Copenhagen-based architecture firm Schmidt Hammer Lassen, which became internationally known with the Black Diamond extension to the Royal Library, returns to the waterfront of Denmark’s capital.
The architects and their client Nykredit, a financial services company known for its interest in the visual arts and architecture, added in 2001 another significant building to Copenhagen’s harbor front, a stretch of previously industrial land developed from the late nineties.
The 18.000 square-meter glass cube is an aesthetic vision with a strong relationship to the city, the light and the water.
The large translucent facades, with vertical bands of windows, give the corporate building an open and friendly character.
The nine-story glass cube, comprised of three buildings around an open atrium, is raised above the ground, allowing passing traffic a view of the activities inside the building. Low steps, clad in the same smooth stone as the plaza in front of the building, lead to the main entrance. A smaller adjoining plaza, with stairs leading to the water and a “water-bus” stop, has since been built. The uneven cobblestones along the other facades make the building appear as a natural continuation of the Kalvebod Brygge waterfront area.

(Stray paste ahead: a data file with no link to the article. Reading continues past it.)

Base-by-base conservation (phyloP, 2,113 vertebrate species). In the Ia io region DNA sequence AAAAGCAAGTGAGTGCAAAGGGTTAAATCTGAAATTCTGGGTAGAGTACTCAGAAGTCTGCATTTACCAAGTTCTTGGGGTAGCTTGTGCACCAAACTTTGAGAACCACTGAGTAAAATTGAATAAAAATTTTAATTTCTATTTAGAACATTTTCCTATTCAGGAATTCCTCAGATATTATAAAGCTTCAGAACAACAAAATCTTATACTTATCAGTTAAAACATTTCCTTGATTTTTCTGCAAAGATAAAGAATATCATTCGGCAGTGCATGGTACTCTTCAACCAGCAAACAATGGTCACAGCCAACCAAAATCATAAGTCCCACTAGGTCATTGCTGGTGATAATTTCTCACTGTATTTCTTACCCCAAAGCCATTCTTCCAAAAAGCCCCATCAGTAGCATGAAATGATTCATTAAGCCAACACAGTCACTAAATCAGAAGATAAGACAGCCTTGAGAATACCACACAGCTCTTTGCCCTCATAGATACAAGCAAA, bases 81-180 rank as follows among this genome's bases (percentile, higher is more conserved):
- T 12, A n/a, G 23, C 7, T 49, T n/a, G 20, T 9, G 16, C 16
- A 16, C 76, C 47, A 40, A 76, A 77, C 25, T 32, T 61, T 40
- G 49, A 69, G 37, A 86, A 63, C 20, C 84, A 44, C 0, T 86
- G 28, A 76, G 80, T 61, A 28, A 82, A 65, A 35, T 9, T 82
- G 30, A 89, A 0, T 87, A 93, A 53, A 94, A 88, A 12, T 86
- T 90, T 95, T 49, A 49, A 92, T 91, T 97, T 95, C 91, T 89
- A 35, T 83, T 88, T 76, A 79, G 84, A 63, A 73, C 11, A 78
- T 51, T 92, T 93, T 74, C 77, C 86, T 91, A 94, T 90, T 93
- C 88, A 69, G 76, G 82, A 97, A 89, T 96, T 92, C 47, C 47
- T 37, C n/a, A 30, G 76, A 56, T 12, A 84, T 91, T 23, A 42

The offices are open to the central meeting point of the atrium; the more private meeting and conference rooms are placed in hanging boxes clad in dark polished wood. Views of the city and the site’s surrounding traffic flow unfold throughout the building. Open glass elevators placed in the atrium corners and an elegant glass staircase suspended in the atrium void provide the building’s vertical circulation.
On each floor offices and meeting rooms are connected by open walkways, with rest areas overlooking the atrium. The cafeteria is located on the second floor, with access to an outdoor covered terrace and an interior balcony overlooking the atrium. A sculpture in the atrium is by Danish artist Per Kirkeby.
The building is naturally ventilated by the outside air and the canal water, which are all led into the basement’s refrigerator system. The auditorium, cafeteria and kitchen area use fresh air from a separate installation above the roof level.
A mechanical system protects the air exchange from Copenhagen’s occasionally capricious winds. In the atrium, the floor is heated and the acoustics are regulated by separate integrated systems throughout the building.
The circular skylight shape, an architectural detail used in the atrium ceiling, is repeated in the building’s light sources and decorative elements.
In 2010, the harbor-facing glass cube of Nykredit’s headquarters was joined by the Crystal, another Nykredit-funded office building across the road with a similarly glazed and open aesthetic, and several additional angles.